4. I'm not one to follow typical trends. I'm the girl who wears her hair curly, owns orange and yellow pants [and wears them as often as possible], doesn't go to parties, spends a little too much time on homework, and can be found jumping down the stairs instead of walking like a normal person. But I'm okay with that.

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5. Before I die, I want to invent my own ice cream flavor [big surprise there. haha], write a book, obtain a doctorates degree, and go on a vacation to some random place with no obligations other than taking photos for hours on end. I also think it would be cool to visit and do a photo shoot of at least 50 different temples.

6. I once ate an entire pizza by myself. In one day. [This is an accomplishment I am both proud and ashamed of. Mostly proud.]

So there you have it. :) Now, if only we could figure out a way to transfer celebratory chocolate ice cream to you via the internet...

Happy 100 posts! Here's to 100 more.


Tuesday, October 22, 2013

Tips for Playing the Piano in Church

I absolutely love music. It has a beautiful way of bringing the influence of the Holy Ghost into a meeting faster than almost anything else and in a way that everyone can understand and relate to.

Says President J. Reuben Clark:

I firmly believe this is true. Singing hymns in church helps me prepare for the spiritual messages I'll be receiving. In fact, it's one of my favorite parts of our worship services.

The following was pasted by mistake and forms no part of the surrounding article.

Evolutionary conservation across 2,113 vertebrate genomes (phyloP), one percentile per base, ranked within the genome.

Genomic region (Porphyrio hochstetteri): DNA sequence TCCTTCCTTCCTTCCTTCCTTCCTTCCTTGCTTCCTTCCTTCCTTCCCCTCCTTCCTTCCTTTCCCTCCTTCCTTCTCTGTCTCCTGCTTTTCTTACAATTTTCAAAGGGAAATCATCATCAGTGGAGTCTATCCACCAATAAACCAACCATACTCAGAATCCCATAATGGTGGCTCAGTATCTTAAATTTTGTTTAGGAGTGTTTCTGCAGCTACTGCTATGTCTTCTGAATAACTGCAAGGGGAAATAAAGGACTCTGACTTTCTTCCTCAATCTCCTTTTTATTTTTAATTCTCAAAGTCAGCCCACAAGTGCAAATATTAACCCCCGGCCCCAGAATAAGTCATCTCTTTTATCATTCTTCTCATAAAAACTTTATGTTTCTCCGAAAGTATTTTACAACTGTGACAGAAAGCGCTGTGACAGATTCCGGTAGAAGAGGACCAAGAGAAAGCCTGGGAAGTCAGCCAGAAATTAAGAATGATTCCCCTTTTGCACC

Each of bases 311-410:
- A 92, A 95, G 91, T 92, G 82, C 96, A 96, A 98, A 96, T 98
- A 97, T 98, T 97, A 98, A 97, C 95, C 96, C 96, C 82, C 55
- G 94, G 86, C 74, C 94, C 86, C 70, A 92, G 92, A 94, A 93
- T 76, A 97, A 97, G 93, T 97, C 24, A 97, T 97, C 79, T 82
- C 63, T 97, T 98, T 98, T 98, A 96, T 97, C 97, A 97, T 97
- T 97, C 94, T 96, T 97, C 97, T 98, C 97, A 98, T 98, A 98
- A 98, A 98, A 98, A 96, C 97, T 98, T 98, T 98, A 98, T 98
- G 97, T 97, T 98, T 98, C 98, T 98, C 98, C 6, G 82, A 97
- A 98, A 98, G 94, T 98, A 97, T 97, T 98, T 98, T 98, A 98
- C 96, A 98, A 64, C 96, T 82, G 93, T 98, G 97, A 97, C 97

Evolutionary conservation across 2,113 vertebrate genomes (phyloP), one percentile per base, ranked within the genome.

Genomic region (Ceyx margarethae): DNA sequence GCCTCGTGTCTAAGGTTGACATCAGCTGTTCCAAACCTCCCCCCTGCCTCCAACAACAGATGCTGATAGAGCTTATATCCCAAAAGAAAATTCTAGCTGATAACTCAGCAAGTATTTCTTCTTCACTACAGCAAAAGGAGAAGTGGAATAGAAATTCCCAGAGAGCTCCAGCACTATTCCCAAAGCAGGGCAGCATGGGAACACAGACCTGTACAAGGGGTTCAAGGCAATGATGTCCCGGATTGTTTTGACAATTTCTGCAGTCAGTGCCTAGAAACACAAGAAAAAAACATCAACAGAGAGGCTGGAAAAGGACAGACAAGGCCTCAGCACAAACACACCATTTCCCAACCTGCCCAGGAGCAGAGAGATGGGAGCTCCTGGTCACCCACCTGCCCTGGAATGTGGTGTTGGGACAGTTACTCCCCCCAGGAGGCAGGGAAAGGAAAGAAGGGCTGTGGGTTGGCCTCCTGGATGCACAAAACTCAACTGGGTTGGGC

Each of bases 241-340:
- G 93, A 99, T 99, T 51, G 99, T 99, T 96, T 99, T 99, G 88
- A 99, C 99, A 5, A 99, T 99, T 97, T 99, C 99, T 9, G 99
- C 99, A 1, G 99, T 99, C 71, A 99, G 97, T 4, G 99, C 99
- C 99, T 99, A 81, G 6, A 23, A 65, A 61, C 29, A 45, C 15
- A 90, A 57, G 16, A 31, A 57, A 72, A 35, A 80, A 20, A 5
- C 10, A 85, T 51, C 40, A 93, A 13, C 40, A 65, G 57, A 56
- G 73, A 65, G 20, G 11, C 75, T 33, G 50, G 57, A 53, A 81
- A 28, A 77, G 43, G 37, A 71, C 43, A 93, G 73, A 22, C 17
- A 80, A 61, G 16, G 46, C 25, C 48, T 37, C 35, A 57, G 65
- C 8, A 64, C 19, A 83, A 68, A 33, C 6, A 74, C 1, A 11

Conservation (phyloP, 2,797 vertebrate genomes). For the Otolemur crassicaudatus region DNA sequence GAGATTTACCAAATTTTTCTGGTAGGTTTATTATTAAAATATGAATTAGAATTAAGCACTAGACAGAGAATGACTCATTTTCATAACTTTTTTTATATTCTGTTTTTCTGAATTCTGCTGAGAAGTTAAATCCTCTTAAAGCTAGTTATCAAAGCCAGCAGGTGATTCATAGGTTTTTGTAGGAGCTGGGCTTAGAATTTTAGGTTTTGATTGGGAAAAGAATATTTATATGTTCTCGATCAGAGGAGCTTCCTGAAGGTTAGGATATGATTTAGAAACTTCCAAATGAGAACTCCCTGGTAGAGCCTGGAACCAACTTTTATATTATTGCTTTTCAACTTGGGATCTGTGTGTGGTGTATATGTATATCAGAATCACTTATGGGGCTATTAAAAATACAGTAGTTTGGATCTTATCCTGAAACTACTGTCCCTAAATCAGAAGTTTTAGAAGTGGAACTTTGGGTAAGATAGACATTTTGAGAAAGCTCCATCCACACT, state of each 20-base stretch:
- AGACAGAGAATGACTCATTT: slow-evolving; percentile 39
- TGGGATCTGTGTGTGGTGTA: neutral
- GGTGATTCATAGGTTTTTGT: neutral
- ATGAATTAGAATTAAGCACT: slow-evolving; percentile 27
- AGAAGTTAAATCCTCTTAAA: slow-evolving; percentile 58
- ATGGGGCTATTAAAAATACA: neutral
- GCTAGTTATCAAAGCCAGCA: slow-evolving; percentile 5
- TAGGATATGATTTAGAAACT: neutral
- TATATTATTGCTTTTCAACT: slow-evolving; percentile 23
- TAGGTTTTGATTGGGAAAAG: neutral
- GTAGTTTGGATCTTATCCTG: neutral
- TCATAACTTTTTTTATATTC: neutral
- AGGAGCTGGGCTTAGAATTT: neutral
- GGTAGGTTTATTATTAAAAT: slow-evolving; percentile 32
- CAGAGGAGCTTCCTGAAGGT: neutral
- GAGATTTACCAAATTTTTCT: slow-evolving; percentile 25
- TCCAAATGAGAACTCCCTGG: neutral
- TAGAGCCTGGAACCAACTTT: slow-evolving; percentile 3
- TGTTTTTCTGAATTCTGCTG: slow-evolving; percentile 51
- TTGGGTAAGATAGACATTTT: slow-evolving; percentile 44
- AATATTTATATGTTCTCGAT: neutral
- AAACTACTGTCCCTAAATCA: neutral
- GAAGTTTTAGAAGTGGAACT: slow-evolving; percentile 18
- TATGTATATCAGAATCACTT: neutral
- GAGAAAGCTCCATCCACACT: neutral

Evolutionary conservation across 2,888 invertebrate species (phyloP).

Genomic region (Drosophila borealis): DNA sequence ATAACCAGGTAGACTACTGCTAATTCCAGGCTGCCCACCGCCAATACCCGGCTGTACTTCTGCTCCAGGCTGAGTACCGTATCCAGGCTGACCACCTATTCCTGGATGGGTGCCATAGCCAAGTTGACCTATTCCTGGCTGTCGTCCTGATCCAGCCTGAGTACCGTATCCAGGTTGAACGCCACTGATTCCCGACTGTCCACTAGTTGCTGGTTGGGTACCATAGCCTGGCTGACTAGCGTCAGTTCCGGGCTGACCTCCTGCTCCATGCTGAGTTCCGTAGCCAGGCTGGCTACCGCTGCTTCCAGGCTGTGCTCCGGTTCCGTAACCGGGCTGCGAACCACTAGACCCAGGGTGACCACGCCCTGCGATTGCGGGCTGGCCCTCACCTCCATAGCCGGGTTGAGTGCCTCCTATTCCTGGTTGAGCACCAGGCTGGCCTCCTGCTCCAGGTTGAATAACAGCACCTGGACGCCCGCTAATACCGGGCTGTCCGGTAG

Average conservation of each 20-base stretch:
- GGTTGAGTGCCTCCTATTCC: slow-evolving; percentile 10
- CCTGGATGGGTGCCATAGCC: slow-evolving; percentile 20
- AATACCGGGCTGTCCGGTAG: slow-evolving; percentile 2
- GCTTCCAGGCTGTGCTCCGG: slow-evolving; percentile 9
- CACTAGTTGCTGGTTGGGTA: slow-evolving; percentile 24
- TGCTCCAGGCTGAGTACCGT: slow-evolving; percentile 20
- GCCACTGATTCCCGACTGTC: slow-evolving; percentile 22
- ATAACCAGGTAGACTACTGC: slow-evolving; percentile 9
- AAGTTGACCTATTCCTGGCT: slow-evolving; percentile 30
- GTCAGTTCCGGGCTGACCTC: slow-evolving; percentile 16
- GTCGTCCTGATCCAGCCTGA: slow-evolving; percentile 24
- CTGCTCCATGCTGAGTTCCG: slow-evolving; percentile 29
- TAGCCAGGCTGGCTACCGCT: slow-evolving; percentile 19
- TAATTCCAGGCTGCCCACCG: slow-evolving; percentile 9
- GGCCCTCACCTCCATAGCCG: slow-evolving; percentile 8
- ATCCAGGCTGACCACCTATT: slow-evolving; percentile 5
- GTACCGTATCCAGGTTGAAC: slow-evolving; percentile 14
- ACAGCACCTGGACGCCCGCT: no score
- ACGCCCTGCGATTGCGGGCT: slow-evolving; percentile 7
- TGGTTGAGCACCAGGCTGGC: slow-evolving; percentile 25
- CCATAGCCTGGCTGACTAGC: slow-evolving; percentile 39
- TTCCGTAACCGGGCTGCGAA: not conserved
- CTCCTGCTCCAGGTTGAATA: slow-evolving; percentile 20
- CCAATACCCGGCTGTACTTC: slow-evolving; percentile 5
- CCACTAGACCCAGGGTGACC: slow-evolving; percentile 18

But what do you do when you're on the other side of the piano?

Throughout my time in the Young Woman's program, I have been blessed with opportunities to play the piano for congregations in a variety of settings. While I'm by no means an expert, here are a few tips that have helped me along the way:


It's the obvious command that makes every student cringe, but the most helpful thing you can do is practice the songs you are going to play. When you are accompanying a congregation, you're going to have a lot of distractions [think following the chorister, keeping up with the singers, etc.] that make it hard enough to play comfortably without worrying about missing notes or scrambling for the right key. So do yourself a favor and prepare in advance as much as you can.


I know in my Young Women's group, pianists often don't take advantage of playing the prelude music. Prelude is awesome because it lets you dip your toes [ahmm... piano fingers] in the water and get a feel for playing church songs in front of people without worrying about others singing with you. It's also a great way to warm up and get a feel for the piano.